California schools will receive an infusion of more than $3.6 billion in extra money this year, much of it targeted to the neediest students as part of a redistribution plan pushed by Gov. Jerry Brown.
Gov. Jerry Brown and California legislators worked out a budget deal Monday that includes a key agreement about how to fund K-12 education and provide benefits to underprivileged school districts.
Gov. Jerry Brown and the Legislature’s Democratic leaders moved close to a state budget deal Monday that is expected to revamp education funding and begin restoring some of the social services cut during the recession.
Most Californians favor paying down the state’s debts and building a reserve over additional spending for social services, according to a poll released Wednesday that provides a boost for Gov. Jerry Brown’s budget plan.
Gov. Jerry Brown told county officials Wednesday that the state cannot afford to “double-pay” as he seeks to expand California’s health care program for the poor, meaning counties will have to forfeit millions of dollars in state funding.
The California State Legislature returned to work on Tuesday to examine Gov. Jerry Brown’s proposed budget amid a widening divide over how much money the state can spend.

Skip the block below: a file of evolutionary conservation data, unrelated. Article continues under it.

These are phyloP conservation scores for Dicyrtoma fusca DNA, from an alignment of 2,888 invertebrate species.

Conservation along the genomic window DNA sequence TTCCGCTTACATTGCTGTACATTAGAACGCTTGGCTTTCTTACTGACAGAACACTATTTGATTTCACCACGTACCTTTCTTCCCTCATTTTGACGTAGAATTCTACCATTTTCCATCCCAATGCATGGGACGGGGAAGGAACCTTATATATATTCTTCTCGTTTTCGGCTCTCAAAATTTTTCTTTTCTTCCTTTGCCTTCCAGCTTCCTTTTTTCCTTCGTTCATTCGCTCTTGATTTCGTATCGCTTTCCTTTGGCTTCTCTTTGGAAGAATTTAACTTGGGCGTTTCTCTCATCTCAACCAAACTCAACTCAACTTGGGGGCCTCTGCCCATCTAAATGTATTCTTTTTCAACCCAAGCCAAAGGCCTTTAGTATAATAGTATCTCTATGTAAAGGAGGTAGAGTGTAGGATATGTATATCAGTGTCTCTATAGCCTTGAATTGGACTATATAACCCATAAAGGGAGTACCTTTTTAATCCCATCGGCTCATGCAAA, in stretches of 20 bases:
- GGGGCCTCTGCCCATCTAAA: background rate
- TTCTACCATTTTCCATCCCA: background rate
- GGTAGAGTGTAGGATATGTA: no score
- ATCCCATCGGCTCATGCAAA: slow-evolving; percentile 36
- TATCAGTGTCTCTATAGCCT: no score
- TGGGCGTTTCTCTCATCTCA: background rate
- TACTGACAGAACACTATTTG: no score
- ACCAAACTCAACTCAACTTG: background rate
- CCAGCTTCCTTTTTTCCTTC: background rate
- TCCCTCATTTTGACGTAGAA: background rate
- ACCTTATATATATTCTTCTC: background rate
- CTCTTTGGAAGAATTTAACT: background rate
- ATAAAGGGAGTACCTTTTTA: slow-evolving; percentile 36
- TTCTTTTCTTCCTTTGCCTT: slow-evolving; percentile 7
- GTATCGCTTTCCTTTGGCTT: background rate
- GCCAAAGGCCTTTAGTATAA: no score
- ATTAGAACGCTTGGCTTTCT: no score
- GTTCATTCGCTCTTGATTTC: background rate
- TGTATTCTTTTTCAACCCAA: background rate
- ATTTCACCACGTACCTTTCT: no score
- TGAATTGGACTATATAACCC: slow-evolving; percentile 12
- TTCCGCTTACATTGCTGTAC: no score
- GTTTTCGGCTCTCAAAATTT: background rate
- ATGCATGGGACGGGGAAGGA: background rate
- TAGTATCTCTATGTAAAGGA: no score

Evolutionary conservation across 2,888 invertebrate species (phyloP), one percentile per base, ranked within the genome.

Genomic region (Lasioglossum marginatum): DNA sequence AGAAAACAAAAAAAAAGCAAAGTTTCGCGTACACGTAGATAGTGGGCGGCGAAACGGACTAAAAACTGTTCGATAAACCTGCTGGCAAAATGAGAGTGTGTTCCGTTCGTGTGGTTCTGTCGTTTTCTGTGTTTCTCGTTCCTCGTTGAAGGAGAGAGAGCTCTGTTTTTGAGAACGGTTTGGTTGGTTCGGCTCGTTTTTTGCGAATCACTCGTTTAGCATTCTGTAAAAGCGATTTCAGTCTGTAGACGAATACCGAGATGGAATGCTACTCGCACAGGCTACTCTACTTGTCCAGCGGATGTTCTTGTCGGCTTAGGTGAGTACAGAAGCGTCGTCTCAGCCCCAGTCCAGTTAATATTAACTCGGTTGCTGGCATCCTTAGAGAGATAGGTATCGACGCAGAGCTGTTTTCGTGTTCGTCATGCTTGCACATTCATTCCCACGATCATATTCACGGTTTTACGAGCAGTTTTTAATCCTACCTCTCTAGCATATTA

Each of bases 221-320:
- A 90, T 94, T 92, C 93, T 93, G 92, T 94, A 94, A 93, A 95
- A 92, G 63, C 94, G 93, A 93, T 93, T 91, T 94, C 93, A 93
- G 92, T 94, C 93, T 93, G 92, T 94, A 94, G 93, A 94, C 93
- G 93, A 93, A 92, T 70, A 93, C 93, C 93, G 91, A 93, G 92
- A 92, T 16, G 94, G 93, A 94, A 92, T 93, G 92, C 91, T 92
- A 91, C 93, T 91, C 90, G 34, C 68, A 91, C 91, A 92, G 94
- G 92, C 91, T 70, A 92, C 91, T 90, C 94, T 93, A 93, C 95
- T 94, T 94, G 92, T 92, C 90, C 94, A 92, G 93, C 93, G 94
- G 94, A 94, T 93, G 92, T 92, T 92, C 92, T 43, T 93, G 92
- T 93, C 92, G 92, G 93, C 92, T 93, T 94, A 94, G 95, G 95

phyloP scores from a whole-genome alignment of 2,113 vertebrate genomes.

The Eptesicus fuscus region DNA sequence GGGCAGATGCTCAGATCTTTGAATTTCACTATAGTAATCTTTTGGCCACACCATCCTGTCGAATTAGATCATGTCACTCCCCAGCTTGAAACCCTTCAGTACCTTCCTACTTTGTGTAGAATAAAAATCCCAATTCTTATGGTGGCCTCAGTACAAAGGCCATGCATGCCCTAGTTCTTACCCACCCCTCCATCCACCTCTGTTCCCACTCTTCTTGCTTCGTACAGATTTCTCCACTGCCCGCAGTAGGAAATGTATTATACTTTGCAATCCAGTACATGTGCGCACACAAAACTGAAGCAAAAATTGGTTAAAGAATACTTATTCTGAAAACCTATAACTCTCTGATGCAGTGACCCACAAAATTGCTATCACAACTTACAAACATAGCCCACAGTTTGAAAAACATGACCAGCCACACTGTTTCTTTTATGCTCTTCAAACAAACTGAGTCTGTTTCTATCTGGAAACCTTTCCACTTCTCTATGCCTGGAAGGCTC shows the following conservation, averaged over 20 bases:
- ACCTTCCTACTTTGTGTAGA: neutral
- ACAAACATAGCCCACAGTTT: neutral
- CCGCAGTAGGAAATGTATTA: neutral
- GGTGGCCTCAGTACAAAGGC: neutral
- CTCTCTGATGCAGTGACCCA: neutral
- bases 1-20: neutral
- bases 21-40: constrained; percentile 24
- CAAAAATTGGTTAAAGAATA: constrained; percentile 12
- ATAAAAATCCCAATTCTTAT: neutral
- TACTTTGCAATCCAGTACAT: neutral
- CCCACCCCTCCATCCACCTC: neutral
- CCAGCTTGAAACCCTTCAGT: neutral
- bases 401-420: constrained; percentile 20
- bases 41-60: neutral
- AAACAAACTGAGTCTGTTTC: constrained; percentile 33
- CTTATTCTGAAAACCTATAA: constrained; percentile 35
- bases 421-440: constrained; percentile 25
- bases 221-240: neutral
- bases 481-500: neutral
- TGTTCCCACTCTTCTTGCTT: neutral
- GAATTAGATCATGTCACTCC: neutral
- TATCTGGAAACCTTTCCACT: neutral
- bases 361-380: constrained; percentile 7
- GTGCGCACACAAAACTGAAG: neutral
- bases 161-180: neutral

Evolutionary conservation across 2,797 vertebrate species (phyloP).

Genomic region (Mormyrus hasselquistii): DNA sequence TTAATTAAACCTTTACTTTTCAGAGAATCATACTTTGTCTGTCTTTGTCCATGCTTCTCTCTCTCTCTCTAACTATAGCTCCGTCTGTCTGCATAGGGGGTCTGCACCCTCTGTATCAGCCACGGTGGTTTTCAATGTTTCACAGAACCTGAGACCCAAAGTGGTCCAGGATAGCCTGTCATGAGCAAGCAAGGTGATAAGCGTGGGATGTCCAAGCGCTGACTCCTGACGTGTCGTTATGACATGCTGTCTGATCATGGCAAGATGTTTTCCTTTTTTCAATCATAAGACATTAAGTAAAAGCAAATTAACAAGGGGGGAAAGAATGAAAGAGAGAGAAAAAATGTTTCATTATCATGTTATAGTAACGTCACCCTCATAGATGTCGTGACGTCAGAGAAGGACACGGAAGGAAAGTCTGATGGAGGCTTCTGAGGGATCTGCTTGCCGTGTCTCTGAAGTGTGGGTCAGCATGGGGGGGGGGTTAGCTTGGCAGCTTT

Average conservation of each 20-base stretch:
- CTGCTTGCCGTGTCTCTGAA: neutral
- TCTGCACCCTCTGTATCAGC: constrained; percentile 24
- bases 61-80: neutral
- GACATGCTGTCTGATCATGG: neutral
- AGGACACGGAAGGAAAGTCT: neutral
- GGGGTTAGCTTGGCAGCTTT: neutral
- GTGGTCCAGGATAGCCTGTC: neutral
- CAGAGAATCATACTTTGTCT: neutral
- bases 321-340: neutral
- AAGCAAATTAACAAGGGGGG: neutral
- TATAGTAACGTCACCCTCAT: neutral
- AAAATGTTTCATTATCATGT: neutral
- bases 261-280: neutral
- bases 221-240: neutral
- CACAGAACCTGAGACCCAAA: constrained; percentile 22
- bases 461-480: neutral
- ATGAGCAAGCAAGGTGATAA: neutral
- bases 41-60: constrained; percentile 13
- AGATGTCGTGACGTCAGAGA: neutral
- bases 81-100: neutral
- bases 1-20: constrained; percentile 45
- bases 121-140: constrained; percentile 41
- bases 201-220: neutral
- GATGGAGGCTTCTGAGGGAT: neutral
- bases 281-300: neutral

Gov. Jerry Brown’s latest budget proposes a $17 billion bump for California’s K-12 schools over the next four years, a dramatic turn-around from the teacher layoffs and program cuts that became common during the recession.
A new Field Poll finds that Jerry Brown is enjoying his highest job-performance ratings since returning to the governor’s office two years ago.
Riding a wave of new tax revenue, Gov. Jerry Brown is proposing a state spending plan that eliminates the massive deficits of recent years and provides nearly $5 billion more in spending over the previous year.
The nonpartisan legislative analyst says California is facing a much smaller deficit of $1.9 billion through the end of the next fiscal year and could even see surpluses over the next few years.